The German-Bohemian Immigrant Monument is located in the city of New Ulm, Minnesota. It was erected in 1991 by the German-Bohemian Heritage Society to honor the German-Bohemian immigrants who had the courage and foresight to come to this country. The immigrants came mostly from small villages, with the largest number from the village centers of Hostau, Muttersorf, and Ronsperg. These were farm communities where the people lived and housed their stock, going out daily to work in the fields. Most villages had Catholic churches or chapels and the residents spoke a Bohemian dialect of German.
Inscribed in granite slabs around the base of the monument are over 350 immigrant family names. The first immigrants were farm settlers. As more and more arrived, and as they could all no longer farm, they settled in the city of New Ulm and some of the small communities to the west and north.
The bronze statue that rests on top of the granite base was designed and sculpted by the renowned sculptor Leopold Hafner, a German-Bohemian who now lives near Passau, Germany.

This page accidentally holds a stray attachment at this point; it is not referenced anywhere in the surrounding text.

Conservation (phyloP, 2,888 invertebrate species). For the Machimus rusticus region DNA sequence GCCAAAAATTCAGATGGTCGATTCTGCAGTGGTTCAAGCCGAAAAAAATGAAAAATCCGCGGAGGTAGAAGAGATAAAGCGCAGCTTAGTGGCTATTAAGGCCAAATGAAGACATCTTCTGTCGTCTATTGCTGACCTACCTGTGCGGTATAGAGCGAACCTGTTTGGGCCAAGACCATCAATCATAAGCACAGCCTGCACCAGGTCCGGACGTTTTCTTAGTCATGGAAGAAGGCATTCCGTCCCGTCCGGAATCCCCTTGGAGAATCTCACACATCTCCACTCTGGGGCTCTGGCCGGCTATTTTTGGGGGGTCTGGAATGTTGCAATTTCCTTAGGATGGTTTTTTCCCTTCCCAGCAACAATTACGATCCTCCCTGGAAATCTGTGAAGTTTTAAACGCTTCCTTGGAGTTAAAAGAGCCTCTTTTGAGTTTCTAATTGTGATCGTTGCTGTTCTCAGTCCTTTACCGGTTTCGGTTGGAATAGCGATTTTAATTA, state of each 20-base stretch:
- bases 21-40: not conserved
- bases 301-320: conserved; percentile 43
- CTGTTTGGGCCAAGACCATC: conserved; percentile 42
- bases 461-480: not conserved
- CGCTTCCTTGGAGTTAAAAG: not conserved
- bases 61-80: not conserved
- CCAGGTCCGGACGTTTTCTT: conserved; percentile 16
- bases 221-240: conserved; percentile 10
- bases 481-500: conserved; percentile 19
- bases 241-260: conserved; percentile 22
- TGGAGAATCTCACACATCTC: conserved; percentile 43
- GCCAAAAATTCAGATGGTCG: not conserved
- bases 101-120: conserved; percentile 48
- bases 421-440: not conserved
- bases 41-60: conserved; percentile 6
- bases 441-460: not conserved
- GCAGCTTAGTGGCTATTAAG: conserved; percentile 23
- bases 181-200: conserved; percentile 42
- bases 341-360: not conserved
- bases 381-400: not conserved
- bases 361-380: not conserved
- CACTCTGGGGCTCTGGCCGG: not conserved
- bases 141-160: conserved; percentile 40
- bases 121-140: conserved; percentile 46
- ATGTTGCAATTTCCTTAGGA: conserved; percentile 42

Text on the German-Bohemian Monument
This monument was erected in 1991 by the German-Bohemian Heritage Society to commemorate the immigrants to this region from the German speaking western rim of present-day Czechoslovakia. They emigrated from the counties of Bischofteinitz, Mies and Taus in the province of Pilsen, as shown on the European map and settled in the townships sketched on the U.S. map. Around the base in the granite slabs are inscribed the over 350 immigrant family names as they were approximately spelled when the families departed their old homeland. Known at the time of their departure as Bohemia, a crown colony in the Austro-Hungarian empire, this region in the twentieth century was included in the larger periphery of the Czech nation designated as the Sudetenland, more locally it was called the Bohmerwald, Bohemian forest, a ridge of high hills that forms a natural border with Germany.
The immigrants came mostly from small villages, with the largest numbers from the village centers of Hostau, Muttersdorf, and Ronsberg. These were farm communities where the people lived and housed their stock, going out daily to work their scattered non-contiguous fields. Most villages had Catholic churches or chapels and the residents spoke a Bohemian dialect of German. From New Years day to Christmas each year they observed special traditions spiced with large wedding celebrations and funerals attended by the entire communities. Music in every form–bands, singing societies, and choirs–permeated all the aspects of village life.